The government is taking further steps to flex fiscal rigor today as Berlusconi’s Cabinet meets in Rome to draft a bill to introduce a balanced-budget amendment to the constitution.

The ECB began its purchases after Berlusconi proposed the austerity package on 5 August, a day after the yield on Italy’s 10-year bond reached a euro-era high of 6.4 percent. The support from the central bank knocked more than 100 basis points off the yield in a week before the government began watering down the package.

Last week, Berlusconi dropped a “solidarity tax” on incomes of more than 90,000 euros a year, trimmed cuts to regional governments by around 1.8 billion euros and scrapped a measure to change pension-payment rules. Finance Mmnister Giulio Tremonti initially said the resulting revenue hole would be plugged by a crackdown on tax evasion.

The government bickering over the plan and changes to the measures contributed to an 11-day slide in Italian bonds. The country’s benchmark stock index fell on Monday to its lowest close since March 2009.

On the eve of yesterday’s Senate vote, the government said it would raise the value-added tax by 1 percentage point to 21 percent, increasing revenue by more than 4 billion euros a year. A tax surcharge on Italians earning more than 300,000 euros a year was also included.

“While the package improved a lot over the past day, a series of concerns linger,” Nicola Mai, an economist at JPMorgan Chase & Co in London, said in a note to investors. “Italy will need more growth-enhancing structural reforms, and will have to shrink the size of its overinflated public sector in a more significant way.”

Yesterday’s vote took place as protesters tossed smoke bombs and firecrackers amid a heavy police presence outside the Senate in central Rome, one day after hundreds of thousands of Italians protested against the measures in a general strike.

The government may be forced to adopt another austerity plan within a month because the current measures won’t be enough to convince the ECB, Mario Baldassarri, head of the Senate Finance Committee and a former Berlusconi ally, said in an interview Wednesay.

The vote came as the ECB prepared for its monthly meeting in Frankfurt Thursday where the bank’s president, Jean-Claude Trichet, will likely be quizzed on whether the measures are sufficient for the ECB to step up its Italian bond buying. Trichet said on Sept. 3 that the plan must be fully “confirmed and implemented.”

Italy needs to maintain ECB support for its bonds to keep down borrowing costs as it seeks to finance a debt that tops 1.9 trillion euros. The Treasury needs to sell about 18 billion euros of bonds in September, when it faces 46 billion euros of maturing debt, analysts at Milan-based UniCredit SpA estimate.

           — Hat tip: C. Cantoni[Return to headlines]

Spain: Economy Recovers Competitiveness; But Still Weak

(ANSAmed) — MADRID, SEPTEMBER 7 — Spain is becoming more competitive on the global market, though it continues to suffer the effects of a serious weakening of its macroeconomic stability, according to the figures of the latest annual report on global competitiveness issued by the World Economic Forum (WEF), cited by the EFE agency. On a list of 142 countries, Spain occupies the 36th place, 42nd last year, but is still far away from the 29th position it held in 2008-2009, before the country was hit by the impact of the economic crisis.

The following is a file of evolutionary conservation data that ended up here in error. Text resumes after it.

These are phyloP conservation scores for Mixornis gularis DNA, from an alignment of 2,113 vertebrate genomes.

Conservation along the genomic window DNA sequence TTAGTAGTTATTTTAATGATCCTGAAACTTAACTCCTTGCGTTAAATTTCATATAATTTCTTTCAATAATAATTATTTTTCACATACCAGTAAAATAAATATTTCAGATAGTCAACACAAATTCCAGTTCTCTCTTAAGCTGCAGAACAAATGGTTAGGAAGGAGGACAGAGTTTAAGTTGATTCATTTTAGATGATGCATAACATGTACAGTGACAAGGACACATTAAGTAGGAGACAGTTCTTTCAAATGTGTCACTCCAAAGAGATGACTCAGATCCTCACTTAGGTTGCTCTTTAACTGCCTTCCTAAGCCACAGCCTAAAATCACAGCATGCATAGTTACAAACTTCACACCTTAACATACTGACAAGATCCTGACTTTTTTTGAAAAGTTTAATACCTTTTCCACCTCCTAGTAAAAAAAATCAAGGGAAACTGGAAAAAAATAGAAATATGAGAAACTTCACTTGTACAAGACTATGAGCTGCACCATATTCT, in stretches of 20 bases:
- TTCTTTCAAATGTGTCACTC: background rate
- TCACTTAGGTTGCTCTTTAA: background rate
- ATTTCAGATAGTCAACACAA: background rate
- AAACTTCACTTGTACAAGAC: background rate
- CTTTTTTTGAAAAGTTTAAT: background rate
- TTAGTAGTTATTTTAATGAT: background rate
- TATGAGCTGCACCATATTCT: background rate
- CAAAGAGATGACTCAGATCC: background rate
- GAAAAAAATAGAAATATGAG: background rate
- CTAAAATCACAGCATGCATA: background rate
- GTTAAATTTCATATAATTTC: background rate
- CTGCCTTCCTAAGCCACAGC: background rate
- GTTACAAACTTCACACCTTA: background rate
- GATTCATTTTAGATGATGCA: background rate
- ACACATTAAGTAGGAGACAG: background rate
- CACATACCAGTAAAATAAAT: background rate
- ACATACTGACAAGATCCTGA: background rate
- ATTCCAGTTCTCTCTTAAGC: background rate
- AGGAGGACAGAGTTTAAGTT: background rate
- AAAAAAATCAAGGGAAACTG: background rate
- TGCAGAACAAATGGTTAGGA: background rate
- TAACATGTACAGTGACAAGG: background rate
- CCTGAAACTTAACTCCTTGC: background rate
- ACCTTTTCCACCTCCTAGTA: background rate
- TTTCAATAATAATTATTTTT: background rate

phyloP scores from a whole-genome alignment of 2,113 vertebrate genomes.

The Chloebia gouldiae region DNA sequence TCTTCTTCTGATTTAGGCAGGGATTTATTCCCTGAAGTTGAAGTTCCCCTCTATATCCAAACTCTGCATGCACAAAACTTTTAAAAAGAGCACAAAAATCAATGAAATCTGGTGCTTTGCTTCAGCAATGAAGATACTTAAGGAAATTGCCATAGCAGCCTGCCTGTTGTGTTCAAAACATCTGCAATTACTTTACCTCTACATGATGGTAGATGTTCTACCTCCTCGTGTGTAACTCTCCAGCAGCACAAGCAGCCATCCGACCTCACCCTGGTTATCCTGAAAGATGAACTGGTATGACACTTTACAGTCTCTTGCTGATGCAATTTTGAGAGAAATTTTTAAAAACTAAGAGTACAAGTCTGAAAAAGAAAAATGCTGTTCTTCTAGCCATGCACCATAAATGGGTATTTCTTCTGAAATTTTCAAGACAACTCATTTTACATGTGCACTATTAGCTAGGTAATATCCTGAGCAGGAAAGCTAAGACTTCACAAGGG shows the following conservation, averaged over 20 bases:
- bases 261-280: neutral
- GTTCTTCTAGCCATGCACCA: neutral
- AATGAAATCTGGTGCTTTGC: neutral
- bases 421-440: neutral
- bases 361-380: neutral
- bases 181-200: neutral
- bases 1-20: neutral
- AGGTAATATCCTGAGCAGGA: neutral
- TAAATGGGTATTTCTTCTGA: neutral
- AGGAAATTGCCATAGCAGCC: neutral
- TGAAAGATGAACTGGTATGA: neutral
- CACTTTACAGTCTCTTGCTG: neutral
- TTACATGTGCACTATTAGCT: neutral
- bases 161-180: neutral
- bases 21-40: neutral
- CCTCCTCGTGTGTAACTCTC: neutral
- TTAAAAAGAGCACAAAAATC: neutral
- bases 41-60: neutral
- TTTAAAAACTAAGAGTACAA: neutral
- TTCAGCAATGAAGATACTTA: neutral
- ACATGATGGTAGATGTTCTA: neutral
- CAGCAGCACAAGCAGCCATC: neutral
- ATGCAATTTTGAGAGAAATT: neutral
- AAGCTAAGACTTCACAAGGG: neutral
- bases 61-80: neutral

Spain is placed on the same level as nations like Kuwait, Puerto Rico, Bahrain and Thailand, some thirty places behind the leaders of the list: Switzerland, Singapore, Sweden, Finland, United States, Germany, the Netherlands, Denmark, Japan and the UK. According to the WEF, Spain “has recovered some of the terrain it had lost,” but one of the reasons for the increased competitiveness of its economy is the fact that other economies have become less competitive. According to the report, “despite a sluggish economic recovery and a significant weakening of macroeconomic stability (falling from 66 to 84), the country has managed to improve its performance through greater use of information technology (29 to 24) and its strength in research investment and development and to improving its innovative capacity”.

           — Hat tip: Insubria[Return to headlines]

Switzerland: “Welcome to the Eurozone”

In the wake of months of debate on the soaring value of the Swiss franc, the Swiss National Bank (SNB) has decided to peg the country’s currency to the euro. At a time when the single currency is experiencing the darkest days in its history, the decision has prompted surprise and curiousity in Europe.

“The nuclear option,” which established a fixed exchange rate of SFr1.20 to the euro, amounts to what the Le Temps headline describes as a “major gamble.” For the Geneva daily, the decision…

… is a head-on challenge to the logic that has motivated financial markets to seek refuge [in the Swiss franc] from a euro that is on the verge of collapse and a dollar dragged down by gigantic debts and deficits. The SNB is right to assume that any semblance of stability in the Eurozone and the US economy is highly unlikely in the medium term. For exporting businesses, the surge in the value of the Swiss franc had been so violent and rapid [since the start of this year, the currency has gained 11% against the euro and more than 15% against the dollar] that it had become poisonous and unbearable.